Three minute thesis champions
In 2010 the University of Newcastle introduced the Three Minute Thesis (3MT) competition for Research Higher Degree candidates. Originally developed in 2008 by the University of Queensland, the academic competition for research students expanded to a national level in 2010, with 33 universities representing over 50,000 PhD and Masters students in Australia and New Zealand participating. The competition continues to grow with more competitors and countries competing annually.
Our winning students
Gabrielle Briggs - 2010
In the first year of competition, second year PhD (Medical Biochemistry) candidate Gabrielle Briggs took out the University of Newcastle title from an impressive field, with her presentation "Regulation of Tyrosine Hydroxylase". Gabrielle competed in the inaugural Australia and New Zealand Competition and achieved 2nd place to take home $2000 to go towards her research on Parkinson's Disease.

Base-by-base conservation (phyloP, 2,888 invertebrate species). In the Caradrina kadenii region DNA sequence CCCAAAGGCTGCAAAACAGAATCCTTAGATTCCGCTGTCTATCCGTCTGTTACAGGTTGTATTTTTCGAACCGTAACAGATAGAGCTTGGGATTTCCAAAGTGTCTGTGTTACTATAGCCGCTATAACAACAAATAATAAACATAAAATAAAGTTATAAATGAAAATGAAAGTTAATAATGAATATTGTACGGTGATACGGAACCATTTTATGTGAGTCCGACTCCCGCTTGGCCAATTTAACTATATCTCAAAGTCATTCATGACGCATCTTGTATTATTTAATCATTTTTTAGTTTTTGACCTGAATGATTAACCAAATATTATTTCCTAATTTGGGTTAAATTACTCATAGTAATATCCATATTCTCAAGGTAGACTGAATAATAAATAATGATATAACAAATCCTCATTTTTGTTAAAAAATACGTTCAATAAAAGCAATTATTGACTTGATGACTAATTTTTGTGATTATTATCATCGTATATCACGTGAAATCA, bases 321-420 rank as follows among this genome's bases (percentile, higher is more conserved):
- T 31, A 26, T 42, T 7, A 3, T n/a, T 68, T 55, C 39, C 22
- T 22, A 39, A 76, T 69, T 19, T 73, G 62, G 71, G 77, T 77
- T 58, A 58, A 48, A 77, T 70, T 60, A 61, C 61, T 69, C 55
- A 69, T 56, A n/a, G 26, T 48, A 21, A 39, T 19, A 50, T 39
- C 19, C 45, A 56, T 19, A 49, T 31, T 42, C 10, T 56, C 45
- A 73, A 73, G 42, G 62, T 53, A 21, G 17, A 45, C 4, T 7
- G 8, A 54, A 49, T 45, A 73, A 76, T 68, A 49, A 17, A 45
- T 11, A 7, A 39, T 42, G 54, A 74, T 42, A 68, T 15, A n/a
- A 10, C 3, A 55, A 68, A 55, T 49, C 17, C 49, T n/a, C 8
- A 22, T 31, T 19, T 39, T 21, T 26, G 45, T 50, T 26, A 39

A summary of Gabrielle's project is as follows:
"Parkinson's disease involves the mysterious death of a group of neurons, leading to the characteristic symptoms of tremors and rigidity. Until the cause of this disease is discovered, a cure cannot be found. My PhD involves trying to find out why these cells die. Specifically, my research aims to prove a theory that the neurotransmitter, dopamine, made in these cells, is toxic when it breaks down."
Jamie Flynn - 2011
First year PhD (Anatomy) candidate Jamie Flynn took out the University of Newcastle title from an impressive field, with his presentation "Propriospinal Neurons and Their Role in Recovery from Spinal Cord Injury". Jamie competed in the Australia and New Zealand Competition and made it through to the top 10.
Daniel Beard - 2012
PhD (Human Physiology) student Daniel Beard placed third for his presentation on his study titled "Collaterals in the Brain: A Potential New Treatment for Stroke".
Jason Girkin - 2013
PhD (Immunology & Microbiology) student placed second at the University of Newcastle's 2013 Three Minute Thesis Final with his presentation titled "Cause and Prevention of Asthma Attacks".
Find out more about the Three Minute Thesis.